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Shops and restaurants line Water Street in Decorah, a northeast Iowa city known for its scenic beauty and numerous trails.


Millions of years ago, major geographic events began shaping the scenery we encounter when we visit Decorah and much of far northeast Iowa.

Decorah, population 8,000, is part of the Driftless Area, a region of steep cliffs and deep ravines that Ice Age glaciers never flattened, leaving behind a haven for nature lovers, geology buffs or people who simply relish scenic views and being outdoors.

The Driftless Area encompasses northeast Iowa, southeast Minnesota, southwest Wisconsin and the extrene northwestern corner of Illinois. Caves, sinkholes, springs and clear trout streams are common, thanks to the karst topography, which develops as underlying rocks are dissolved by water.


Trails

More than 30 miles of off-road and paved trails, of varying difficulty, wind through the hills and valleys surrounding Decorah.

The trails are accessible on foot or on bicycle. Some of the trails require more experience and equipment, such as mountain bikes.

Mountain biking beginners are advised to start at the River Trail, which begins near Dunning’s Spring Park on the northeast side of Decorah and runs adjacent to the Upper Iowa River.

The river — arguably Iowa’s most scenic — runs through the city and the Driftless Area, on its way to the Mississippi.


A waterfall, an ice cave

Dunning’s Spring Park, located off Quarry Street in Decorah, features countless complex trails that may be difficult for even mountain bikers.

But experienced hikers can use them to access a scenic overlook, a limestone waterfall and a stone bridge crafted by Decorah stone mason Ted Wilson.

Some trails lead to Decorah’s Ice Cave Park, a state preserve and a natural wonder that gets its name from layers of ice that form every year in January and last through August.

The Van Peenen Park trails also connect to Ice Cave Park and feature varied terrain and scenery, from steep climbs to prairie.

Stone steps lead up to Pulpit Rock and a striking scenic overlook in Will Baker Park.


Vesterheim offerings

The Vesterheim, at 520 W. Water St., is a national Norwegian American Museum and Folk Art School.

The museum complex has around 33,000 artifacts, 12 buildings, a library, archives and a collection of historic and contemporary Norwegian folk and fine arts. Norwegian Americans began collecting and storing the items reflecting their heritage in 1877 at Luther College.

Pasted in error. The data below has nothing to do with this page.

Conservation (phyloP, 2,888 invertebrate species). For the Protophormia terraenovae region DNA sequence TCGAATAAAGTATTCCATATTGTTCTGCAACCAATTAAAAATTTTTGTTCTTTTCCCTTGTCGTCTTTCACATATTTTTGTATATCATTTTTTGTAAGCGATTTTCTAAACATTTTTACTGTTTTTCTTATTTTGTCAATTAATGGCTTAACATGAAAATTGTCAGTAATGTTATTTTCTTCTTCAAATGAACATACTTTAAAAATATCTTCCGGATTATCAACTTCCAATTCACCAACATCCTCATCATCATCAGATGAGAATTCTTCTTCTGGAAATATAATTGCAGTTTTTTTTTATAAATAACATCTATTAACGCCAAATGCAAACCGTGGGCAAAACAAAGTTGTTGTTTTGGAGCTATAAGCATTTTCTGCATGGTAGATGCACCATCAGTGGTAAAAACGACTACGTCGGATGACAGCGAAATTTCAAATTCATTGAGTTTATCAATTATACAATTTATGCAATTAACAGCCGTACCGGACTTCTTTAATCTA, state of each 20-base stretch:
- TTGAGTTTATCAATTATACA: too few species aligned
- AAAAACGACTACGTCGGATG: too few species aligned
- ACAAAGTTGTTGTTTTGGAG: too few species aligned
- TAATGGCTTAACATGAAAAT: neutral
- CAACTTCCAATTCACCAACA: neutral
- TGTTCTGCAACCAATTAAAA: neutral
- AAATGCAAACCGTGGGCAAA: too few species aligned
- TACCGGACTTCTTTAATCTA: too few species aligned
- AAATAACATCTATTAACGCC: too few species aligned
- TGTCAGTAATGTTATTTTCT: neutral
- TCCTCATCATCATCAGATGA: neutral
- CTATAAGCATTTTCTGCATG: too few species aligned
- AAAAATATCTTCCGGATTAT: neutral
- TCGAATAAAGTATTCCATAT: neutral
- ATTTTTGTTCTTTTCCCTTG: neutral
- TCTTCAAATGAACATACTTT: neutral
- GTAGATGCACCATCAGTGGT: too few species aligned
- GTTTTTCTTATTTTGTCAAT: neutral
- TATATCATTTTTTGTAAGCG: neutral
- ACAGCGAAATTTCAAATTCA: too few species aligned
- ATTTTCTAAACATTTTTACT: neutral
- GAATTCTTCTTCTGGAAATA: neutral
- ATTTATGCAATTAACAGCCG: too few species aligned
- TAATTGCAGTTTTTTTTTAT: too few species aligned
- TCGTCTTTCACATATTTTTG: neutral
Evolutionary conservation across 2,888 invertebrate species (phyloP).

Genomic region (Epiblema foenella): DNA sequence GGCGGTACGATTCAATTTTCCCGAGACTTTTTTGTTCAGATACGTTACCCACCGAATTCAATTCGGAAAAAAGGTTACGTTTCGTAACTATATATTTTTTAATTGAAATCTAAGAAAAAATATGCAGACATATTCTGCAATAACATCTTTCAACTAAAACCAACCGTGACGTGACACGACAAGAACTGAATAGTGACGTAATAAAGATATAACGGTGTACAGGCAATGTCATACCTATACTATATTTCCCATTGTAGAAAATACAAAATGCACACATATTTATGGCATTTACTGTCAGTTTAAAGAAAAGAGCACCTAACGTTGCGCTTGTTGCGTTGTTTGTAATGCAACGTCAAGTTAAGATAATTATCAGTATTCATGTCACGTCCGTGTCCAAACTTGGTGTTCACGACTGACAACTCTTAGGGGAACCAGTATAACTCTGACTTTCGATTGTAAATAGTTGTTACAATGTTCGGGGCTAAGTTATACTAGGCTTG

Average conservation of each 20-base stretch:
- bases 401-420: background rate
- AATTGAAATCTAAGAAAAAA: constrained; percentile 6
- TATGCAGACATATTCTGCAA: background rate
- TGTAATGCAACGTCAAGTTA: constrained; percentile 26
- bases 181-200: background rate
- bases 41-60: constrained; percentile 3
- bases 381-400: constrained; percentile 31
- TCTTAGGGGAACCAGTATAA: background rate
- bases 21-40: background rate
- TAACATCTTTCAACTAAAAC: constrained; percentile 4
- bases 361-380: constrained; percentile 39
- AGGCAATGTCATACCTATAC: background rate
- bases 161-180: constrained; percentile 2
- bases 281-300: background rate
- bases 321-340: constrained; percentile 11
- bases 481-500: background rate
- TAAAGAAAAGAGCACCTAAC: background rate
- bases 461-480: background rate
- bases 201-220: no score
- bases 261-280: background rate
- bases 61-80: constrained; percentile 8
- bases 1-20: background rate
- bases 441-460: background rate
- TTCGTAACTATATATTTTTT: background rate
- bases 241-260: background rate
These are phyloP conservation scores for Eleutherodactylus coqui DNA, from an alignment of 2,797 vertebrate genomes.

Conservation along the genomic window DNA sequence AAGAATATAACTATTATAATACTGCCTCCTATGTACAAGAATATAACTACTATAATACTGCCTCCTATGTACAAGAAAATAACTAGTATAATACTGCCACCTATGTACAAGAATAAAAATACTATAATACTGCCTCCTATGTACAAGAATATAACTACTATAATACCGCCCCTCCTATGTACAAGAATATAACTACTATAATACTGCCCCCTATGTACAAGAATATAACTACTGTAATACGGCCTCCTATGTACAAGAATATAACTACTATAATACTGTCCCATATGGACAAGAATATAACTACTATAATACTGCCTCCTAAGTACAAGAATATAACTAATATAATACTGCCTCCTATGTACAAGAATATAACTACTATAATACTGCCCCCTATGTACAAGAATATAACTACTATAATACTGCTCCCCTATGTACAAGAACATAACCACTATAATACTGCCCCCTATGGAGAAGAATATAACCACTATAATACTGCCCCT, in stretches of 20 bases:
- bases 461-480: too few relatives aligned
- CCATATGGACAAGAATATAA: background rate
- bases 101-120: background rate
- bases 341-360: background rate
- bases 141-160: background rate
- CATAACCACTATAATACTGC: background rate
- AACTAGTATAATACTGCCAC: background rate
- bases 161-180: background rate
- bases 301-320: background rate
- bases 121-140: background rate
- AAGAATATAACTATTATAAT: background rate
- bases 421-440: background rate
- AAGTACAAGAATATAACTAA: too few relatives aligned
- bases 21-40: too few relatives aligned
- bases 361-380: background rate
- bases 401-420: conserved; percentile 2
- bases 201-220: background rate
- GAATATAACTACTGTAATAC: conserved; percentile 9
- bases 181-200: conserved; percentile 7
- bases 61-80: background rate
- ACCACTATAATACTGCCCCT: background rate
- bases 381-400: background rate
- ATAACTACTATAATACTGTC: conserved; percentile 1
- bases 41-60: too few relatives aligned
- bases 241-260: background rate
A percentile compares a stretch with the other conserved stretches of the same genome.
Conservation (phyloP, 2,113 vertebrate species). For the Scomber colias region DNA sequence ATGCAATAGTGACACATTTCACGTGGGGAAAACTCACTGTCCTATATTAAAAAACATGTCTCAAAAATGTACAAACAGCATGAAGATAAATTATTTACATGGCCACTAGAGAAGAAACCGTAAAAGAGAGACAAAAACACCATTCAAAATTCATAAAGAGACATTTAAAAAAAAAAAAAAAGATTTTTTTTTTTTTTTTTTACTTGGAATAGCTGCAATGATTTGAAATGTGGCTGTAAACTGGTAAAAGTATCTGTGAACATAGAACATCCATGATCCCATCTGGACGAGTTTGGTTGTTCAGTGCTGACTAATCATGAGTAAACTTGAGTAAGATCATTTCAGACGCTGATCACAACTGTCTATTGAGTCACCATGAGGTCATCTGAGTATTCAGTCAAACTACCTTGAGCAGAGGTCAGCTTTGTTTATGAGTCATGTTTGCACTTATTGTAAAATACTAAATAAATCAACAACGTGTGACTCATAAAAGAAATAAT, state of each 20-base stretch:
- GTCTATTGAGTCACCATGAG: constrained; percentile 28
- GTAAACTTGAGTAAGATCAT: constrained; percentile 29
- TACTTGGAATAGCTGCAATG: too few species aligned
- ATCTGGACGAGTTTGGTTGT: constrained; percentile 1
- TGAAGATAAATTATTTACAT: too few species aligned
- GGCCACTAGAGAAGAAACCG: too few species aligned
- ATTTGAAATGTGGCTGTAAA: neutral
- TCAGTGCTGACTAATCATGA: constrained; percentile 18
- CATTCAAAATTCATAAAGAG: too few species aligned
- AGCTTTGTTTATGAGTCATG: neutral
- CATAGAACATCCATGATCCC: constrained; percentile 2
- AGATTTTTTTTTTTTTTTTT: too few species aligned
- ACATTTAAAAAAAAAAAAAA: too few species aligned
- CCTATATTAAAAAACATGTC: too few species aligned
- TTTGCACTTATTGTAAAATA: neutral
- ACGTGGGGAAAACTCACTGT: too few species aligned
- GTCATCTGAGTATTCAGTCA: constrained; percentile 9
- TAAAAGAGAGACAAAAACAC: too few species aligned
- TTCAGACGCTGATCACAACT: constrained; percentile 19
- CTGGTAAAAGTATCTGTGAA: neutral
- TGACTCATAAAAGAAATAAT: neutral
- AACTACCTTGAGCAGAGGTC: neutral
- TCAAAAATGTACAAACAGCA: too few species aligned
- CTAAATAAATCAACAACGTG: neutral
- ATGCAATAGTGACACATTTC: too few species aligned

The museum was named one of the 15 best small-town museums by the Fodor’s travel guide, and USA Today picked it as one of the 10 “great places in the nation to admire American folk art.”

Admission to the museum, which is open daily, is $10 for adults, $5 for children 7 to 18, and $8 for seniors. Admission is free to active-duty military personnel and their families through Sept. 6.

The museum also offers classes about Norwegian culture, art and language. The classes for now are online, but in-person classes begin again in October.

Chris Johnson, the museum’s president and CEO, said the classes highlight Decorah’s Norwegian heritage and also delve into the broader story of immigration.

“The community in Decorah is becoming more diverse every day,” Johnson said. “The story of our community is not only a Norwegian one, but a story of many other cultures as well.”


Visitors are able to explore these “common threads” in immigration, he said, on the new trail at Vesterheim Heritage Park, which has been renovated and reopened.

Becky Idstrom, editor of the Vesterheim Museum’s magazine, said Decorah’s Norwegian heritage permeates the city.

“It’s difficult to explain, but when I visited Norway it very much just felt like home,” she said. “And that’s how I feel here in Decorah.”

Idstrom said Norwegian culture influences many aspects of life in Decorah— particularly the enthusiastic embrace of the outdoors, or “friluftsliv” in Norwegian, and the enjoyment of cozy, or “koselig,” activities like classes at Vesterheim.


Beer and food

The Toppling Goliath Brewing Company is a destination brewery and taproom in Decorah, with four “flagship” beers on tap plus more than 40 beers that rotate throughout the year.

The taproom has a restaurant and also offers barrel-aged stout and sours.

Clark and Barbara Lewey founded the brewery, at 1600 Prosperity Rd., in 2009. Its beers are now distributed in 30 states.

Pulpit Rock Brewing Co., 207 College Dr., opened in 2015.

Its name comes from founder Peter Espinosa's ties to Norway. Decorah has a Pulpit Rock, and Preikestolen, a 1,982-foot cliff in Norway, translates to “Pulpit Rock.”

The taproom does not serve food, but visitors can bring their own or order delivery from a Decorah restaurant. The Landing Market, 211 College Dr., is next door and features six food vendors under one roof:

Norwegian tacos feature seared salmon, greens and berry sauce served on lefse shells from Justin’s, one of the six food vendors at The Landing Market in Decorah.

There’s more to see, of course, just around the corner … or along a Driftless trail.


Visit Decorah

Website: visitdecorah.com

Email: info@visitdecorah.com

Phone: (563) 382-3990


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